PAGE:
Pain and pathologyBMJ 2010; 341 doi: http://dx.doi.org/10.1136/bmj.c5995 (Published 26 October 2010) Cite this as: BMJ 2010;341:c5995
- G R Harrison, consultant in pain management1
My main concern with Daniels and Khan’s article is the Royal College of Obstetrics and Gynaecology’s algorithm, which states that “if no pathology is seen at laparoscopy, a letter of reassurance should be offered and the woman contacted for review a year later.”1 This ignores the fact that the woman is in pain. Many women with chronic pelvic pain never have a diagnosis, despite multiple laparoscopies. In many cases the underlying problem is visceral hyperalgesia,2 which cannot be detected with standard radiological or surgical techniques.
Offering reassurance is not helpful to a woman with severe pain that interferes with her life and may prevent her from working. All women with chronic pelvic pain should be referred to a pain management unit. It is unfortunate that few specialist pelvic pain units in the UK offer a multidisciplinary approach to pain management.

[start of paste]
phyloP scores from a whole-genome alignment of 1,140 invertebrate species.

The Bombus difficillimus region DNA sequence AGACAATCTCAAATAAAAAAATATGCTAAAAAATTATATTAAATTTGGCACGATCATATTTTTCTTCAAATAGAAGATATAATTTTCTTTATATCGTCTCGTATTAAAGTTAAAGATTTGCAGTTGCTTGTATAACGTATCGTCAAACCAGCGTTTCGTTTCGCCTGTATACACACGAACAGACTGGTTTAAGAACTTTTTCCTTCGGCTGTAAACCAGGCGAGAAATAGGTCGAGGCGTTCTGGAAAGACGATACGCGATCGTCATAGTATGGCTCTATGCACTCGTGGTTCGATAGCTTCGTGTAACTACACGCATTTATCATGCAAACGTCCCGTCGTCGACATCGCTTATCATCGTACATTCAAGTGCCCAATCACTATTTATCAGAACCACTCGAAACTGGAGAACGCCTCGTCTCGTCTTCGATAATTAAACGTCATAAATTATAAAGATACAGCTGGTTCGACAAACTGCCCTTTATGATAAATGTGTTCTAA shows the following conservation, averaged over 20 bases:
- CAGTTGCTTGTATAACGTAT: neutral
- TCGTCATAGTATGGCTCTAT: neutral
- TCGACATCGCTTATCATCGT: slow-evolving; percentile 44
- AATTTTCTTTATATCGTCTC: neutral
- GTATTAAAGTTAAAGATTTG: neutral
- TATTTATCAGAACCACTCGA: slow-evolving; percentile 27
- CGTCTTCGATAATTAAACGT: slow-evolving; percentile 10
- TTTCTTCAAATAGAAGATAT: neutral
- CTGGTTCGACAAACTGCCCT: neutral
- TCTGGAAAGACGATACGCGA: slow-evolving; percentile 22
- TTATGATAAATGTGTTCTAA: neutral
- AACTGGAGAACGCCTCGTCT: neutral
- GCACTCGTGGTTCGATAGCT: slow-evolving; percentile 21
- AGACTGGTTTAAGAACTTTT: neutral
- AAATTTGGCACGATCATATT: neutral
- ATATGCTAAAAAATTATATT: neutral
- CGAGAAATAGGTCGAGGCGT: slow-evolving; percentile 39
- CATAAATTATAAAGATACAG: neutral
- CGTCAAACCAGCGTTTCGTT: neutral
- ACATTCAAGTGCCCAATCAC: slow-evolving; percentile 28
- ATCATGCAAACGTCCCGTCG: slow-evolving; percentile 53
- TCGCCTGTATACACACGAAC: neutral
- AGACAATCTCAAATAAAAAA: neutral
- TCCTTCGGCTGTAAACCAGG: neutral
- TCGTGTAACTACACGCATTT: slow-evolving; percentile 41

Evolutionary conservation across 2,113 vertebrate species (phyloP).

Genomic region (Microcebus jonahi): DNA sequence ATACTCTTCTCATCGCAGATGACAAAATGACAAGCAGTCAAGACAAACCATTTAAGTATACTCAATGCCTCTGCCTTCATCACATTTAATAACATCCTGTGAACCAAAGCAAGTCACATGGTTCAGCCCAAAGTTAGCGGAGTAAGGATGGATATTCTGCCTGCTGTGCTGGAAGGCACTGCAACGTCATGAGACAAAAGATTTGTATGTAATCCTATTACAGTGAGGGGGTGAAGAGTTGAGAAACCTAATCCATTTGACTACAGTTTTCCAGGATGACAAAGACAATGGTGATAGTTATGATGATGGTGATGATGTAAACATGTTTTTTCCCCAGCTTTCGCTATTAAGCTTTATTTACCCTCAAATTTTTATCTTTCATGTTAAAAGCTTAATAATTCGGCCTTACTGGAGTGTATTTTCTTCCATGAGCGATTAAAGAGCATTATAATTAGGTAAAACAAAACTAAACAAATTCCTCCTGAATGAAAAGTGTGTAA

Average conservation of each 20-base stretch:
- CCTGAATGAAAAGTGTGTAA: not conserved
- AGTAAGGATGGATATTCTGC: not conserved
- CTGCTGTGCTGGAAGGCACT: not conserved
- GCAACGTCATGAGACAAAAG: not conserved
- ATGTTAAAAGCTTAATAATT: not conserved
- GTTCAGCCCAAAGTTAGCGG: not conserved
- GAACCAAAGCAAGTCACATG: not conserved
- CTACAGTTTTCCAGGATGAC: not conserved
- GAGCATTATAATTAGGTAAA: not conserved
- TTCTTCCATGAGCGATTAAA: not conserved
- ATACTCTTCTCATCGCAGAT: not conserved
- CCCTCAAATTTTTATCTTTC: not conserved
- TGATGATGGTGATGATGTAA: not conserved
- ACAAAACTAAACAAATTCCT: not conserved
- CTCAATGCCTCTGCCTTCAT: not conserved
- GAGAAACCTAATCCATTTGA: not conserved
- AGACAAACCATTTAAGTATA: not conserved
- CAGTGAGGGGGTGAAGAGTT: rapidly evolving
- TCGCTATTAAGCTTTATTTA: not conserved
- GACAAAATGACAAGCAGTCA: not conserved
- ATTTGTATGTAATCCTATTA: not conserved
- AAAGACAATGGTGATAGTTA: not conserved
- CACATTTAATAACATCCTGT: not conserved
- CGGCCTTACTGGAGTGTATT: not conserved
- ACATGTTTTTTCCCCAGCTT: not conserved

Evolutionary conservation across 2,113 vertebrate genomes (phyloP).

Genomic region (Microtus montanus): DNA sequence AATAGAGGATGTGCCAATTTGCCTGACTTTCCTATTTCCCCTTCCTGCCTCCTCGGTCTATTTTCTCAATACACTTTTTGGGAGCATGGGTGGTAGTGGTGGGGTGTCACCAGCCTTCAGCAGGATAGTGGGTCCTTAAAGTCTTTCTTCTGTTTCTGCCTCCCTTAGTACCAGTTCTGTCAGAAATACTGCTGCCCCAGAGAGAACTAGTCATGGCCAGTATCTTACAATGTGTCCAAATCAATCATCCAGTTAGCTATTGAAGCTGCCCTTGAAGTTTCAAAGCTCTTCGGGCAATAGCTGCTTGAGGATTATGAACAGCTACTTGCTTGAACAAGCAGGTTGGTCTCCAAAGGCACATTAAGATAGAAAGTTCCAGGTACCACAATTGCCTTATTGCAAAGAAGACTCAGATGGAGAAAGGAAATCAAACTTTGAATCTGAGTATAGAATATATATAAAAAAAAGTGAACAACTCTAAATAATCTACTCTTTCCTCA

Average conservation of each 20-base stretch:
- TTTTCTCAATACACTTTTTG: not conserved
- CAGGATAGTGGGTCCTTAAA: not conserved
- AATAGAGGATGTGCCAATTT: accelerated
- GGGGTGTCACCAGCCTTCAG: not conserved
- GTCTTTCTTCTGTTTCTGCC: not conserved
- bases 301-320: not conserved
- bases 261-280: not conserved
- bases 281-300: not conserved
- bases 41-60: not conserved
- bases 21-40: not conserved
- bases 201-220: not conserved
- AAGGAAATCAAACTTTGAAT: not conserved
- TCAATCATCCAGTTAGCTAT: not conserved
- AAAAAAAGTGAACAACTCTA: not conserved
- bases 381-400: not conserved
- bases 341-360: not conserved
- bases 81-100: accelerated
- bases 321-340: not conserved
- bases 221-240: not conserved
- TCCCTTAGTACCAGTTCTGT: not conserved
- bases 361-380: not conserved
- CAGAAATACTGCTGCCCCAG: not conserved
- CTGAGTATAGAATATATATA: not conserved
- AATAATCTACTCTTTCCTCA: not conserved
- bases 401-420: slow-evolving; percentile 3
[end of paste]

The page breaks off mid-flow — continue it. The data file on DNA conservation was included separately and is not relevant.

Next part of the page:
Endometriosis is another problem. Some women with no abdominal symptoms present for assessment of infertility and are found at laparoscopy to have grade IV endometriosis, whereas others with severe pain have extremely small endometrial deposits at laparoscopy (which are thought to cause the pain). Why is there such disparity between the pain and the degree of pathology? Could it be that endometriosis is painless but other conditions that we cannot assess or diagnose cause the pain?
Chronic pelvic pain is still an area of considerable ignorance. A great deal of research is needed before we can start to understand the pathophysiology of this multidimensional problem.
Cite this as: BMJ 2010;341:c5995
Competing interests: None declared.